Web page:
These are frightened times, what happened in Woolwich has further heightened feelings of fear and insecurity, which is why this is no time to be making important decisions on the hoof. There is no more important decision that that relating to how much of our freedom we are willing to surrender in the name of security.

The people who told the Daily Mail’s pollsters they wanted something; anything to be done to protect us from terrorism are also same people who fill its letters pages with angry missives about the state poking its nose into their private lives. To adapt a phrase there are few things more contradictory than the British public in one of its fits of insecurity.

The security services don’t need any new powers, the ones they’ve got are more than enough to deal with the threats we face. To their credit the nation’s spooks don’t have much enthusiasm for having their powers increased, perhaps because not being bound by political expediency they know that any curtailment of freedom enacted now, even for the best of reasons, presents a risk of the same powers being misused at some time in the future.

Anyway as a weapon for defeating terrorism turning Britain into the sort of country where everyone spies on everyone else is all but useless. In fact it makes us into just the sort of crabbed, paranoid society where extremism whether religious or political flourishes.

A better example to follow is that of Norway following the awful shooting outrage carried out by right wing fanatic Anders Brevik. They responded not with spies listening to every phone call and hatchet faced armed policemen on every street corner, but with more openness, more tolerance and stronger communities.

That is what we need now, a concerted effort to celebrate the things that bring us together. After the awful events in Woolwich ordinary people, of every creed and none, didn’t riot; they came together in shared grief.

This is what will always beat extremism of any kind into the ground, faced by the solidarity of ordinary people who just want to live quiet lives terrorists are revealed for what they really are. Not rebels just deluded malcontents making a lot of noise to hide their inadequacy and inability to link meaningfully with society.


Former Prime Minister Gordon Brown has been conspicuous for his absence from parliament since leaving office; he has spoken in the commons just four times since 2010; now we know why. He has been busy making loads and loads of wonga.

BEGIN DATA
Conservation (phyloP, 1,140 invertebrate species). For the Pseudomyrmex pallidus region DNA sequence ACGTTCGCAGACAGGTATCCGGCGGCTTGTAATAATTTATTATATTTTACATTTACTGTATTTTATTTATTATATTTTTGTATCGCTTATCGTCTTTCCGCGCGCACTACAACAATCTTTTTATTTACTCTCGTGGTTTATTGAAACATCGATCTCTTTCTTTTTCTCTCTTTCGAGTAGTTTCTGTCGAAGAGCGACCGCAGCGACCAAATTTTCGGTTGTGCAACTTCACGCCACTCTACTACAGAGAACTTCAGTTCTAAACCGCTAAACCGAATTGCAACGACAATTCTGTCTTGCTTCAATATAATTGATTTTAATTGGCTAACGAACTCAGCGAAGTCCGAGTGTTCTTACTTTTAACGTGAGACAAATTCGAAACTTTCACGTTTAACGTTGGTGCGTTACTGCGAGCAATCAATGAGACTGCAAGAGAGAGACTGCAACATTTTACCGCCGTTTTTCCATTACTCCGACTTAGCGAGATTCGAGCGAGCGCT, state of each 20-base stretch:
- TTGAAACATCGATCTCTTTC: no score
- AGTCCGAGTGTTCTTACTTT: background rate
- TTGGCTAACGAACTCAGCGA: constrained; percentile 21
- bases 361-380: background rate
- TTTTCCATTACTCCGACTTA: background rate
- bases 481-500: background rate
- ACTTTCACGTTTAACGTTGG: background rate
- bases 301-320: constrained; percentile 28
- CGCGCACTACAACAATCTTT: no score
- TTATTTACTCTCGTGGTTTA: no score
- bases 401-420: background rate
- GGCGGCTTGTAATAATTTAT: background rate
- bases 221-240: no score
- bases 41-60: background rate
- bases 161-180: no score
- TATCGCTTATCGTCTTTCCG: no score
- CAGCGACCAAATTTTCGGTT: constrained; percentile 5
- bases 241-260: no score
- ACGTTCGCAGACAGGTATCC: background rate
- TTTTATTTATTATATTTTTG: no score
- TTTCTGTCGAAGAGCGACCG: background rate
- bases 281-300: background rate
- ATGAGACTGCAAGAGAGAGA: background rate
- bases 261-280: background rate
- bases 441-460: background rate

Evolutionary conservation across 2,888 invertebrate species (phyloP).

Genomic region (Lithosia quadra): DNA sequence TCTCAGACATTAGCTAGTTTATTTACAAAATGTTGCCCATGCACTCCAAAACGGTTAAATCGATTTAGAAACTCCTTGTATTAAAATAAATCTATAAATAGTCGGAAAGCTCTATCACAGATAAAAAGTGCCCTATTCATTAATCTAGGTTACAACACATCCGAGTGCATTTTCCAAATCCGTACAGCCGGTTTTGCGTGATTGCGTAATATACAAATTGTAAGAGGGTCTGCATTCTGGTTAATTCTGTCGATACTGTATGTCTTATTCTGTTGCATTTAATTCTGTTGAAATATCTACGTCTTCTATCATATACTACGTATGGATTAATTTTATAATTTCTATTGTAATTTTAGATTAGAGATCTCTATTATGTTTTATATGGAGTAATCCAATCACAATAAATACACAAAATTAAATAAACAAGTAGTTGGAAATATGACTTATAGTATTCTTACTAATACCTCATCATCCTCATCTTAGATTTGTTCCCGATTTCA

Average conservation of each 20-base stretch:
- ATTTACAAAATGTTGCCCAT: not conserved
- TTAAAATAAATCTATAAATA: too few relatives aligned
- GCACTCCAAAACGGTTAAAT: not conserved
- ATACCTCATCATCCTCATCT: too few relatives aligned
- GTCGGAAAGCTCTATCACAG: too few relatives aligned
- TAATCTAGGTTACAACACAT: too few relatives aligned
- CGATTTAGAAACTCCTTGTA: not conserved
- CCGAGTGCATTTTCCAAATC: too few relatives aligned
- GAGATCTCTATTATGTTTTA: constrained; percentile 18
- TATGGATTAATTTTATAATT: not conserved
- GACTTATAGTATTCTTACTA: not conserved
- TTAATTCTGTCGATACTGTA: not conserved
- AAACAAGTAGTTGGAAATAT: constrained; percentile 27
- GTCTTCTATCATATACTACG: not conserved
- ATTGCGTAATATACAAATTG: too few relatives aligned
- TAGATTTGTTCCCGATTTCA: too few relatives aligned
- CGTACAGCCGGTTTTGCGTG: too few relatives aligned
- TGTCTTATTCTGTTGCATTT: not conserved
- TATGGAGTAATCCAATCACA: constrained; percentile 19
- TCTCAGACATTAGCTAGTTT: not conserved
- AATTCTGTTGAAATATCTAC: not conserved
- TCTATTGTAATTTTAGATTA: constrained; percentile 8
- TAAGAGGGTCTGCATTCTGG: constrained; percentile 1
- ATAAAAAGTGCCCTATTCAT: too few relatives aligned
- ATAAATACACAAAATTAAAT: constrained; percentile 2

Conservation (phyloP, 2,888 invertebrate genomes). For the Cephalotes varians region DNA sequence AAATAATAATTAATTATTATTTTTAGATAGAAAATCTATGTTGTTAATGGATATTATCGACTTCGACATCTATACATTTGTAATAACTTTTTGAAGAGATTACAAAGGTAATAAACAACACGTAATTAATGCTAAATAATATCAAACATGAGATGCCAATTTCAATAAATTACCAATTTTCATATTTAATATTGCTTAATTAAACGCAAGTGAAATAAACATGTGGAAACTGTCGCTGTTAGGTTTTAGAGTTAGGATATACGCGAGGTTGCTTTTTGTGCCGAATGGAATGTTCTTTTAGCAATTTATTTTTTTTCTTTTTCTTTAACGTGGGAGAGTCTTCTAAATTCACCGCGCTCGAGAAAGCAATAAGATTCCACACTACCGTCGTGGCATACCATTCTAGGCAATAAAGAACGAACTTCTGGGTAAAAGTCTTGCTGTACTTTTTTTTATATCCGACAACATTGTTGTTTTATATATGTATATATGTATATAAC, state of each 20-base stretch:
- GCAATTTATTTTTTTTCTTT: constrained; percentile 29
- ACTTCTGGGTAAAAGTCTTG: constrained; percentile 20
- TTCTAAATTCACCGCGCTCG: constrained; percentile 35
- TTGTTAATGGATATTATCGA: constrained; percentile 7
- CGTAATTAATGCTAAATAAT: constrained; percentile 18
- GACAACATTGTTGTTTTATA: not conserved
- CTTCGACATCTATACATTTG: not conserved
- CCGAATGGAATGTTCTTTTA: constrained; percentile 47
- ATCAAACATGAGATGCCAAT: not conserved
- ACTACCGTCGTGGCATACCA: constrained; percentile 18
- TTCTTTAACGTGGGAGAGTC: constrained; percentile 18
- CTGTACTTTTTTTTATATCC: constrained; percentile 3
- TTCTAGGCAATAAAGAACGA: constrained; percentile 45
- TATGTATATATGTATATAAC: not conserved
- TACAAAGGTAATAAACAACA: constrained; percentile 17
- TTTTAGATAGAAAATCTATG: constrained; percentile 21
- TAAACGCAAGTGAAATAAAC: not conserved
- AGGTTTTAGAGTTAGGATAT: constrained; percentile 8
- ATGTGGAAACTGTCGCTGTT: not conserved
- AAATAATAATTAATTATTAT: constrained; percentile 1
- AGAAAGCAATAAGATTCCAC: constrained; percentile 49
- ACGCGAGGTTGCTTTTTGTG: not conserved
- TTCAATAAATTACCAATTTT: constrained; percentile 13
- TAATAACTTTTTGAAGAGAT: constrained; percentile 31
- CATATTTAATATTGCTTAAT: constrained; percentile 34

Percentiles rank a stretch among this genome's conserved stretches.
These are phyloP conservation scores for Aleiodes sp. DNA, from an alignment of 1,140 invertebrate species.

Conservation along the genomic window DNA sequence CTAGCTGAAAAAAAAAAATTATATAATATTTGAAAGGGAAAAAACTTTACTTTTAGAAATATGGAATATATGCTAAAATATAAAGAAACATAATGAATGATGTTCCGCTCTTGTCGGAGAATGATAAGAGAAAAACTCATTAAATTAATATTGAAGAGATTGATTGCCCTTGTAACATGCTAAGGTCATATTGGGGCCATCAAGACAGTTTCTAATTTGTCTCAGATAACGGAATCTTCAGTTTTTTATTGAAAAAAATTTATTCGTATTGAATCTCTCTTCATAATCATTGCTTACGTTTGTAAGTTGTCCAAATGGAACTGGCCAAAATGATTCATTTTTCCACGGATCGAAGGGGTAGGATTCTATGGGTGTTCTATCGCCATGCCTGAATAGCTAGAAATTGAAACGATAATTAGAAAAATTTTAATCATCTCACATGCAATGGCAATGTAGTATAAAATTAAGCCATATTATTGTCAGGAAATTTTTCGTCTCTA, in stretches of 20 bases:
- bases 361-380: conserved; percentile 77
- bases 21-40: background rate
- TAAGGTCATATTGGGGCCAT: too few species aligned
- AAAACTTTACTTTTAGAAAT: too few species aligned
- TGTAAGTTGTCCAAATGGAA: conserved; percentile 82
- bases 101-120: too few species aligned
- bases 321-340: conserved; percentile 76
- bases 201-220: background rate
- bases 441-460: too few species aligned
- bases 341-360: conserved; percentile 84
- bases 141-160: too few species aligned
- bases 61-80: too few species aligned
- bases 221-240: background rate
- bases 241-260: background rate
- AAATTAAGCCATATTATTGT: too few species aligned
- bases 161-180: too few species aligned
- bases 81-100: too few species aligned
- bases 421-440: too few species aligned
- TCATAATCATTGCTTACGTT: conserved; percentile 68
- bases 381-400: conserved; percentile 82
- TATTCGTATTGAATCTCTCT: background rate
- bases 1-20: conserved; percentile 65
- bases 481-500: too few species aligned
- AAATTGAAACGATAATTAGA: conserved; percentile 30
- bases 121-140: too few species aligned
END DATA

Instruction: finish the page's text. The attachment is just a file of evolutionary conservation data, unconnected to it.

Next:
He has made £1.37million speaking at the sort of dinners where the guests expect a former world leader as the cabaret. To his credit Gordon Brown has given £600,000 of this to charity and used the remainder to support his ‘ongoing involvement in public life.’

His earnings eclipse those of his former cabinet colleagues, of whom only Alistair Darling and Jack Straw come even close, earning, respectively, £263,000 and £183,000.

It is one of the stranger rules of political life that it is usually the least accomplished leaders who make the best fist out of being out of office. Consider the case of John Major, he was a truly inept prime minister, but has carved out a second career as an author of popular books about cricket and the history of music hall.

How very different from the latter days of Margaret Thatcher, who long before illness sent her sailing into darkness cut a rather tragic figure, a titan who had lost office and failed to find a role.

Now gloomy Gordon, who during his three year tenure in Downing Street was hardly a great communicator, is raking in the dosh on the after dinner circuit. Life is filled with such ironies; it must certainly bring a smile to even his stony visage to think of Tony Blair following the same road of gilded irrelevance trodden by the iron lady.


Half a million Britons are forced to use food banks every week because they can’t make ends meet thanks to benefit cuts and the sluggish economy. A sensible government would find in this pause for thought, but not this one; perhaps you can’t see the breadlines from Notting Hill. History will not be kind to a government that scrabbles around to placate the prejudices of UKIP and the sillier tabloids whilst the people it patronises with fatuous talk about ‘alarm clock Britain’ go hungry.

Scientists in the US and here in the UK are said to be working on a project to create ‘autonomous lethal robots’; real life killing machines. If so the worst nightmare of science fiction disguised as the ultimate boy’s toy could soon be clanking towards us shooting laser bolts from its cold red eyes as it goes. Given the amount of trouble they have caused over the past decade with the conventional forces at their disposal the thought of the harm the boobies in charge on either side of the Atlantic will do with an army of killer automata to play with is enough to keep anyone with an ounce of imagination awake until the stars go out one after another.

And finally, Tory MP Patrick Mercer has resigned from the party to prevent ‘embarrassment’ as he faces allegations of improper lobbying. That thud you can hear is the stable door being slammed shut as Neddy away gallops over the horizon.